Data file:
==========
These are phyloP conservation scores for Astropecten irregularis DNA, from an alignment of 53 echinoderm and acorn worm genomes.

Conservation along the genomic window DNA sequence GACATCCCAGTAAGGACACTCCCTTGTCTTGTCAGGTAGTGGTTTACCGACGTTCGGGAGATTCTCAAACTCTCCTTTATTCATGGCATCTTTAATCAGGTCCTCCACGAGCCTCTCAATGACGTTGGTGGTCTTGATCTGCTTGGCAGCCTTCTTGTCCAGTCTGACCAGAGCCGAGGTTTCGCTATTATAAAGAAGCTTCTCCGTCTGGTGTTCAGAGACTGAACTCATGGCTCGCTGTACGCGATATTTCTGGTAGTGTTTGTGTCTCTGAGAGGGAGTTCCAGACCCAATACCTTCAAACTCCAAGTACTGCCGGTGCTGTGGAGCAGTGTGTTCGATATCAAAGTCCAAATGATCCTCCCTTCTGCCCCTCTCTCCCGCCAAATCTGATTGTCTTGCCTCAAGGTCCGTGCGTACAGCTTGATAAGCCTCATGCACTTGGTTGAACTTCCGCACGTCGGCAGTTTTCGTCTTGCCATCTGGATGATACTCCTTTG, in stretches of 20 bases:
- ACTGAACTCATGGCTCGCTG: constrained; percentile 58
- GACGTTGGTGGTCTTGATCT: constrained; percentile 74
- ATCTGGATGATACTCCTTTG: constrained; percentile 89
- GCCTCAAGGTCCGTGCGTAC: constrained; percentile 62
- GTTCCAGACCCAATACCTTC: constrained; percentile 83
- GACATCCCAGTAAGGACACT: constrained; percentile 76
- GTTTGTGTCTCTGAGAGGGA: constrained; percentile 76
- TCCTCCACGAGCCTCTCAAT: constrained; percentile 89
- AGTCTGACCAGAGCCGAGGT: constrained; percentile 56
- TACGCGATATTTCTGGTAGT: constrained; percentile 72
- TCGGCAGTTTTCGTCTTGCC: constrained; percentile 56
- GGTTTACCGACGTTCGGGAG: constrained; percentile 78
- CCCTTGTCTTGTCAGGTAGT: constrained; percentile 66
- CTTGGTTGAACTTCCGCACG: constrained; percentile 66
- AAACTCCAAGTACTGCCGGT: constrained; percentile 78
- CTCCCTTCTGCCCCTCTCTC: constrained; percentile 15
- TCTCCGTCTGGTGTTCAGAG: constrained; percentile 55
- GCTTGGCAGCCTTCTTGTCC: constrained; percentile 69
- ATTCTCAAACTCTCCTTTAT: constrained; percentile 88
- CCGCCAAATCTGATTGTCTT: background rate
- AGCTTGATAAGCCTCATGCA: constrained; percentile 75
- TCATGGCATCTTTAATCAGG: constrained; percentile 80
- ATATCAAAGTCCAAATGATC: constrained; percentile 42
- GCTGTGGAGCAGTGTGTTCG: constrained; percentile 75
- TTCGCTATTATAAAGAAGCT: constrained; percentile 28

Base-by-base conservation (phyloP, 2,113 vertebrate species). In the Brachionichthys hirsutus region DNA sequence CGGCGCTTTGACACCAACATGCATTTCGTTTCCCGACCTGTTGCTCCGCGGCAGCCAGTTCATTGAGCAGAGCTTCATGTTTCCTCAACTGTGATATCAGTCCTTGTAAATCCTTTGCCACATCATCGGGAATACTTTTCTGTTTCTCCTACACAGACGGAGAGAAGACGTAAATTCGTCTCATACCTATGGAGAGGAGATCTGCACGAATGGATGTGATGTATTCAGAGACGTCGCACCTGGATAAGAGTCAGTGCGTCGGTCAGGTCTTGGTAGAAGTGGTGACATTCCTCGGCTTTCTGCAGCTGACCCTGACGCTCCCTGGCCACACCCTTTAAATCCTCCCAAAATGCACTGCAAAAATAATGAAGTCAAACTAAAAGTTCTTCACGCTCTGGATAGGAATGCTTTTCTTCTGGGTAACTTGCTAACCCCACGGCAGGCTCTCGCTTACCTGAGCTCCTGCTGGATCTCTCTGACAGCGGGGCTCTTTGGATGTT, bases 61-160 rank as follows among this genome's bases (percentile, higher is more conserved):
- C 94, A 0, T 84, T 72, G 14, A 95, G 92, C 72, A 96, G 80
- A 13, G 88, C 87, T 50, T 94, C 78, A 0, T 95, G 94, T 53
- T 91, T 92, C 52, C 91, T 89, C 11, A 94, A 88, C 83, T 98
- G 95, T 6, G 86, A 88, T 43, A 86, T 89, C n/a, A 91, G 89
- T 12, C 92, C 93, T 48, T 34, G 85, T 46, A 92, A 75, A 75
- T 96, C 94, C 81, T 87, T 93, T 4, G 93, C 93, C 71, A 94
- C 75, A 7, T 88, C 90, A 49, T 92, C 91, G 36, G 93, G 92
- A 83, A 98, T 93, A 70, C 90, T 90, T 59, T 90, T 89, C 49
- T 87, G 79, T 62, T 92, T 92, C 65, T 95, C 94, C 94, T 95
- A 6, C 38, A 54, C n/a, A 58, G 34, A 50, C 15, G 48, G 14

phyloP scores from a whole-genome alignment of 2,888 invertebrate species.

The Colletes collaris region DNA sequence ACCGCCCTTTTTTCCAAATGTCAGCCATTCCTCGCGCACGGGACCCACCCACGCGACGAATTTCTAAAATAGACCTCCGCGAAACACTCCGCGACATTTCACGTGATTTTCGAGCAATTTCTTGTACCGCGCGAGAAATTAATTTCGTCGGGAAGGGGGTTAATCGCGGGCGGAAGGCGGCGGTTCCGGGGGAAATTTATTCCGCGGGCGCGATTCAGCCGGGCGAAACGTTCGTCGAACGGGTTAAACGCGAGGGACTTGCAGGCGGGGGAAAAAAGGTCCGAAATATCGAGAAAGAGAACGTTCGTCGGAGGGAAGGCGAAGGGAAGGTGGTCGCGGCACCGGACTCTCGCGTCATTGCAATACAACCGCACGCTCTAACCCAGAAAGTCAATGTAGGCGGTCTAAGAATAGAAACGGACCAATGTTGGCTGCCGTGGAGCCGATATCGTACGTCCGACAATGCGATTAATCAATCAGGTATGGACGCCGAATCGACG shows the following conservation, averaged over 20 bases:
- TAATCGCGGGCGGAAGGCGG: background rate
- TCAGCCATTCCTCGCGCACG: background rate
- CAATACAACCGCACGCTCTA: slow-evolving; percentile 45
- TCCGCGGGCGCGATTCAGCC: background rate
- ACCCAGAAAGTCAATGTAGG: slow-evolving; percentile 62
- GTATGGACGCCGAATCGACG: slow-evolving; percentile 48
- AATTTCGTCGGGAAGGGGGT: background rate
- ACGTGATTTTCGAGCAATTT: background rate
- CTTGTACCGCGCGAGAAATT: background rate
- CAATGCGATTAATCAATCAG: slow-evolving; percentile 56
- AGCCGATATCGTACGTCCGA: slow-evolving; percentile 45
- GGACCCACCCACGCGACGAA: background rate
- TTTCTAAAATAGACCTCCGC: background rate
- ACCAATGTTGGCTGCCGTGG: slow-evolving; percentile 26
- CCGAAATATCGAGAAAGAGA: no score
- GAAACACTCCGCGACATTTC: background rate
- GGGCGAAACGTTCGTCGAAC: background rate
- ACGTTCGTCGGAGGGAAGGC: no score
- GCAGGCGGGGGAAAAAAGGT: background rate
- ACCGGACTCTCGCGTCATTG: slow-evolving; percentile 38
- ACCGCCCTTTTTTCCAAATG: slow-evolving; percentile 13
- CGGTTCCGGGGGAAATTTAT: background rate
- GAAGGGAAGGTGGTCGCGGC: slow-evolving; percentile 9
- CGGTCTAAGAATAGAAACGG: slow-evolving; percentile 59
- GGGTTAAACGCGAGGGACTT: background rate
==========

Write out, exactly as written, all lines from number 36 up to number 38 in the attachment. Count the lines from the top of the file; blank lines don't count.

- A 83, A 98, T 93, A 70, C 90, T 90, T 59, T 90, T 89, C 49
- T 87, G 79, T 62, T 92, T 92, C 65, T 95, C 94, C 94, T 95
- A 6, C 38, A 54, C n/a, A 58, G 34, A 50, C 15, G 48, G 14